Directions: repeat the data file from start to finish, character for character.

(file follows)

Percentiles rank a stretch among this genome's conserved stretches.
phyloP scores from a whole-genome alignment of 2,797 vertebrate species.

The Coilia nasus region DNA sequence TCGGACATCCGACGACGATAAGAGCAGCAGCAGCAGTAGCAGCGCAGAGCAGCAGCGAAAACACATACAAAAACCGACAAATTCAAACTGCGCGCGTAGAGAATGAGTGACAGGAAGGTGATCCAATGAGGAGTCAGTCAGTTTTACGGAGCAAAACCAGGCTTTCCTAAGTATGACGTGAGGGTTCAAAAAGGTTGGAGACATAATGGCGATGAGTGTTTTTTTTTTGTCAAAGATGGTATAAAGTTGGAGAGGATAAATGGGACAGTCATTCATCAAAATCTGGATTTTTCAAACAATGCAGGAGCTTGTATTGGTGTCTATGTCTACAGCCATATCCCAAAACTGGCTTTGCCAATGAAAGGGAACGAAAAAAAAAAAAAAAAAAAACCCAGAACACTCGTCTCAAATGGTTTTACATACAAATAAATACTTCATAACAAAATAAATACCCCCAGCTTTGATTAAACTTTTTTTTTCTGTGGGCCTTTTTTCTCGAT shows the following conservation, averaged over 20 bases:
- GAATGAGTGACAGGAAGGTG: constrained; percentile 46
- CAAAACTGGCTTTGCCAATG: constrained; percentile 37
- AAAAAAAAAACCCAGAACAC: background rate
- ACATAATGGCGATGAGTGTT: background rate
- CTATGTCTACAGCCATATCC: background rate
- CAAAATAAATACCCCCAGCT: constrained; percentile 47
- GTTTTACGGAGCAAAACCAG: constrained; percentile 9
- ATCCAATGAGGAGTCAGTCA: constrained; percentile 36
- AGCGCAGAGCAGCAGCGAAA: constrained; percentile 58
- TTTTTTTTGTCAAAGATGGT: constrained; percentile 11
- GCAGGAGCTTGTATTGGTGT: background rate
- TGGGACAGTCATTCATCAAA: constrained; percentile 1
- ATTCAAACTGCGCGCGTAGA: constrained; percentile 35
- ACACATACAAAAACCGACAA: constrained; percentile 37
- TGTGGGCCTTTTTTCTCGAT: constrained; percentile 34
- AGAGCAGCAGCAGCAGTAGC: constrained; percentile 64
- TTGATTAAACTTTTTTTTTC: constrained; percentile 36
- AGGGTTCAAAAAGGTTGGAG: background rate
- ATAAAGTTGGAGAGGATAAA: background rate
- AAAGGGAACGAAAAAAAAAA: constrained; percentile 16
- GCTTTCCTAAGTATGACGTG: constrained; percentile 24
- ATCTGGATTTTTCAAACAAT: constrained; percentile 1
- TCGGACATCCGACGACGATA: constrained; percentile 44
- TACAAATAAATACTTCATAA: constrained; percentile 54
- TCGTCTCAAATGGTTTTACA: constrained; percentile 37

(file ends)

Percentiles rank a stretch among this genome's conserved stretches.
phyloP scores from a whole-genome alignment of 2,797 vertebrate species.

The Coilia nasus region DNA sequence TCGGACATCCGACGACGATAAGAGCAGCAGCAGCAGTAGCAGCGCAGAGCAGCAGCGAAAACACATACAAAAACCGACAAATTCAAACTGCGCGCGTAGAGAATGAGTGACAGGAAGGTGATCCAATGAGGAGTCAGTCAGTTTTACGGAGCAAAACCAGGCTTTCCTAAGTATGACGTGAGGGTTCAAAAAGGTTGGAGACATAATGGCGATGAGTGTTTTTTTTTTGTCAAAGATGGTATAAAGTTGGAGAGGATAAATGGGACAGTCATTCATCAAAATCTGGATTTTTCAAACAATGCAGGAGCTTGTATTGGTGTCTATGTCTACAGCCATATCCCAAAACTGGCTTTGCCAATGAAAGGGAACGAAAAAAAAAAAAAAAAAAAACCCAGAACACTCGTCTCAAATGGTTTTACATACAAATAAATACTTCATAACAAAATAAATACCCCCAGCTTTGATTAAACTTTTTTTTTCTGTGGGCCTTTTTTCTCGAT shows the following conservation, averaged over 20 bases:
- GAATGAGTGACAGGAAGGTG: constrained; percentile 46
- CAAAACTGGCTTTGCCAATG: constrained; percentile 37
- AAAAAAAAAACCCAGAACAC: background rate
- ACATAATGGCGATGAGTGTT: background rate
- CTATGTCTACAGCCATATCC: background rate
- CAAAATAAATACCCCCAGCT: constrained; percentile 47
- GTTTTACGGAGCAAAACCAG: constrained; percentile 9
- ATCCAATGAGGAGTCAGTCA: constrained; percentile 36
- AGCGCAGAGCAGCAGCGAAA: constrained; percentile 58
- TTTTTTTTGTCAAAGATGGT: constrained; percentile 11
- GCAGGAGCTTGTATTGGTGT: background rate
- TGGGACAGTCATTCATCAAA: constrained; percentile 1
- ATTCAAACTGCGCGCGTAGA: constrained; percentile 35
- ACACATACAAAAACCGACAA: constrained; percentile 37
- TGTGGGCCTTTTTTCTCGAT: constrained; percentile 34
- AGAGCAGCAGCAGCAGTAGC: constrained; percentile 64
- TTGATTAAACTTTTTTTTTC: constrained; percentile 36
- AGGGTTCAAAAAGGTTGGAG: background rate
- ATAAAGTTGGAGAGGATAAA: background rate
- AAAGGGAACGAAAAAAAAAA: constrained; percentile 16
- GCTTTCCTAAGTATGACGTG: constrained; percentile 24
- ATCTGGATTTTTCAAACAAT: constrained; percentile 1
- TCGGACATCCGACGACGATA: constrained; percentile 44
- TACAAATAAATACTTCATAA: constrained; percentile 54
- TCGTCTCAAATGGTTTTACA: constrained; percentile 37